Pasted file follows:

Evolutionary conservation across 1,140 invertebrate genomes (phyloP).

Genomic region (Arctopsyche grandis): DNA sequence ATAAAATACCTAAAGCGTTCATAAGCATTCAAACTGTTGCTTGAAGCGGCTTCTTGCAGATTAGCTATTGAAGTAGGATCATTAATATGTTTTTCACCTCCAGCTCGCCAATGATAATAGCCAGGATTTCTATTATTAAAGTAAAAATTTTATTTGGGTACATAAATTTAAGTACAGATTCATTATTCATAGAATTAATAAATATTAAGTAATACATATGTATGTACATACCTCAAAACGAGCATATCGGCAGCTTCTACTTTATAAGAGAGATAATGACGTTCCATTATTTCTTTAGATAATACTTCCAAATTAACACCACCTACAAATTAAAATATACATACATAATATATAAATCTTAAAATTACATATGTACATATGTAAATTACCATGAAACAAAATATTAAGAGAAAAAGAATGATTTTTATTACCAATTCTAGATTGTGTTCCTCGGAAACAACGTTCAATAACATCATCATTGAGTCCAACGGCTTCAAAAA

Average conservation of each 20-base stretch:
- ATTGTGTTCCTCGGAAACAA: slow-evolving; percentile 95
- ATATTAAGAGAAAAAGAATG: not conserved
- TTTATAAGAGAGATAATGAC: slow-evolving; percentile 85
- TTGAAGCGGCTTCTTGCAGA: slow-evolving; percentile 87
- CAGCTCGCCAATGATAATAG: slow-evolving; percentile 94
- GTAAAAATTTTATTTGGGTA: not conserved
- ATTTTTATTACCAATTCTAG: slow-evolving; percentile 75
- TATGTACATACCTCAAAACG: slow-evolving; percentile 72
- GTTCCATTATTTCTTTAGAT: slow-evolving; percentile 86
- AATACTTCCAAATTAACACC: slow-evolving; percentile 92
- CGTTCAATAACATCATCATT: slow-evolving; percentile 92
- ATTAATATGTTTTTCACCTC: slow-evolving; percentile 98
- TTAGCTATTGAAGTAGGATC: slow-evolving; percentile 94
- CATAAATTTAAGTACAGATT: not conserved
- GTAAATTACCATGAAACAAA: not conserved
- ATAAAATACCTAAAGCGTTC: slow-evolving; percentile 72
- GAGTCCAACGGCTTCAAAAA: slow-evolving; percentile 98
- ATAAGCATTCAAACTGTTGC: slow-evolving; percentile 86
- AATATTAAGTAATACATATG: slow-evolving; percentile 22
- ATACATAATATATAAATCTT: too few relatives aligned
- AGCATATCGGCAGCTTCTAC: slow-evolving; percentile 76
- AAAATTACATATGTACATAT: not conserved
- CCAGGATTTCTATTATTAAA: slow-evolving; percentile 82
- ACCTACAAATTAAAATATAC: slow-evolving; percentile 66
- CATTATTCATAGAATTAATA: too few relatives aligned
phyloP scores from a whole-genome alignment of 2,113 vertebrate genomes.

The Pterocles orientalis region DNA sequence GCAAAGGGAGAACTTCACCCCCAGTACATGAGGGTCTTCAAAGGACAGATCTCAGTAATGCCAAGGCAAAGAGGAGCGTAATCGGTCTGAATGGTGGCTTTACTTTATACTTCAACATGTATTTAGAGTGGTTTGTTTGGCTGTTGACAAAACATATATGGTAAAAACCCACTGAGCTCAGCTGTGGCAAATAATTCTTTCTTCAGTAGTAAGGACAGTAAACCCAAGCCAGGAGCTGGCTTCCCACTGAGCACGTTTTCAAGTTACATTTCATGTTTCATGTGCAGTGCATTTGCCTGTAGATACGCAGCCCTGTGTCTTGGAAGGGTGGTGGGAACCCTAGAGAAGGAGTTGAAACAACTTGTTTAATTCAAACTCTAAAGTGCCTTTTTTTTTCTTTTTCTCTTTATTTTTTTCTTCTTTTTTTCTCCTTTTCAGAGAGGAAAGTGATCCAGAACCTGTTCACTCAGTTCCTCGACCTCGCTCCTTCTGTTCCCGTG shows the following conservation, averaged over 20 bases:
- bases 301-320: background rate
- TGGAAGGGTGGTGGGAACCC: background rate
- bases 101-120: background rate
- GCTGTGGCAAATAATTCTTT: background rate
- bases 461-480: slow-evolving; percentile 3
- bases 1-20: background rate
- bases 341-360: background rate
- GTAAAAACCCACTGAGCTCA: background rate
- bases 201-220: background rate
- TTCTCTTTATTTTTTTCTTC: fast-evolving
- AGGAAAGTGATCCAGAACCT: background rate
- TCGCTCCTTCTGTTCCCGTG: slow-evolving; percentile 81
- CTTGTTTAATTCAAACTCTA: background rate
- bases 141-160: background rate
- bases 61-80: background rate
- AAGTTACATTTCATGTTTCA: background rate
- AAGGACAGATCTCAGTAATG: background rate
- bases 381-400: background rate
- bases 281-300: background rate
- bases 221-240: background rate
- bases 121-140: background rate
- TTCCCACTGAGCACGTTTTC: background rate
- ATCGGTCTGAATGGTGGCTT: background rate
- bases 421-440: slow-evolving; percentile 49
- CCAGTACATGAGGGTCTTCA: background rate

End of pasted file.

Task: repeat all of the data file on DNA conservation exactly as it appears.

Evolutionary conservation across 1,140 invertebrate genomes (phyloP).

Genomic region (Arctopsyche grandis): DNA sequence ATAAAATACCTAAAGCGTTCATAAGCATTCAAACTGTTGCTTGAAGCGGCTTCTTGCAGATTAGCTATTGAAGTAGGATCATTAATATGTTTTTCACCTCCAGCTCGCCAATGATAATAGCCAGGATTTCTATTATTAAAGTAAAAATTTTATTTGGGTACATAAATTTAAGTACAGATTCATTATTCATAGAATTAATAAATATTAAGTAATACATATGTATGTACATACCTCAAAACGAGCATATCGGCAGCTTCTACTTTATAAGAGAGATAATGACGTTCCATTATTTCTTTAGATAATACTTCCAAATTAACACCACCTACAAATTAAAATATACATACATAATATATAAATCTTAAAATTACATATGTACATATGTAAATTACCATGAAACAAAATATTAAGAGAAAAAGAATGATTTTTATTACCAATTCTAGATTGTGTTCCTCGGAAACAACGTTCAATAACATCATCATTGAGTCCAACGGCTTCAAAAA

Average conservation of each 20-base stretch:
- ATTGTGTTCCTCGGAAACAA: slow-evolving; percentile 95
- ATATTAAGAGAAAAAGAATG: not conserved
- TTTATAAGAGAGATAATGAC: slow-evolving; percentile 85
- TTGAAGCGGCTTCTTGCAGA: slow-evolving; percentile 87
- CAGCTCGCCAATGATAATAG: slow-evolving; percentile 94
- GTAAAAATTTTATTTGGGTA: not conserved
- ATTTTTATTACCAATTCTAG: slow-evolving; percentile 75
- TATGTACATACCTCAAAACG: slow-evolving; percentile 72
- GTTCCATTATTTCTTTAGAT: slow-evolving; percentile 86
- AATACTTCCAAATTAACACC: slow-evolving; percentile 92
- CGTTCAATAACATCATCATT: slow-evolving; percentile 92
- ATTAATATGTTTTTCACCTC: slow-evolving; percentile 98
- TTAGCTATTGAAGTAGGATC: slow-evolving; percentile 94
- CATAAATTTAAGTACAGATT: not conserved
- GTAAATTACCATGAAACAAA: not conserved
- ATAAAATACCTAAAGCGTTC: slow-evolving; percentile 72
- GAGTCCAACGGCTTCAAAAA: slow-evolving; percentile 98
- ATAAGCATTCAAACTGTTGC: slow-evolving; percentile 86
- AATATTAAGTAATACATATG: slow-evolving; percentile 22
- ATACATAATATATAAATCTT: too few relatives aligned
- AGCATATCGGCAGCTTCTAC: slow-evolving; percentile 76
- AAAATTACATATGTACATAT: not conserved
- CCAGGATTTCTATTATTAAA: slow-evolving; percentile 82
- ACCTACAAATTAAAATATAC: slow-evolving; percentile 66
- CATTATTCATAGAATTAATA: too few relatives aligned
phyloP scores from a whole-genome alignment of 2,113 vertebrate genomes.

The Pterocles orientalis region DNA sequence GCAAAGGGAGAACTTCACCCCCAGTACATGAGGGTCTTCAAAGGACAGATCTCAGTAATGCCAAGGCAAAGAGGAGCGTAATCGGTCTGAATGGTGGCTTTACTTTATACTTCAACATGTATTTAGAGTGGTTTGTTTGGCTGTTGACAAAACATATATGGTAAAAACCCACTGAGCTCAGCTGTGGCAAATAATTCTTTCTTCAGTAGTAAGGACAGTAAACCCAAGCCAGGAGCTGGCTTCCCACTGAGCACGTTTTCAAGTTACATTTCATGTTTCATGTGCAGTGCATTTGCCTGTAGATACGCAGCCCTGTGTCTTGGAAGGGTGGTGGGAACCCTAGAGAAGGAGTTGAAACAACTTGTTTAATTCAAACTCTAAAGTGCCTTTTTTTTTCTTTTTCTCTTTATTTTTTTCTTCTTTTTTTCTCCTTTTCAGAGAGGAAAGTGATCCAGAACCTGTTCACTCAGTTCCTCGACCTCGCTCCTTCTGTTCCCGTG shows the following conservation, averaged over 20 bases:
- bases 301-320: background rate
- TGGAAGGGTGGTGGGAACCC: background rate
- bases 101-120: background rate
- GCTGTGGCAAATAATTCTTT: background rate
- bases 461-480: slow-evolving; percentile 3
- bases 1-20: background rate
- bases 341-360: background rate
- GTAAAAACCCACTGAGCTCA: background rate
- bases 201-220: background rate
- TTCTCTTTATTTTTTTCTTC: fast-evolving
- AGGAAAGTGATCCAGAACCT: background rate
- TCGCTCCTTCTGTTCCCGTG: slow-evolving; percentile 81
- CTTGTTTAATTCAAACTCTA: background rate
- bases 141-160: background rate
- bases 61-80: background rate
- AAGTTACATTTCATGTTTCA: background rate
- AAGGACAGATCTCAGTAATG: background rate
- bases 381-400: background rate
- bases 281-300: background rate
- bases 221-240: background rate
- bases 121-140: background rate
- TTCCCACTGAGCACGTTTTC: background rate
- ATCGGTCTGAATGGTGGCTT: background rate
- bases 421-440: slow-evolving; percentile 49
- CCAGTACATGAGGGTCTTCA: background rate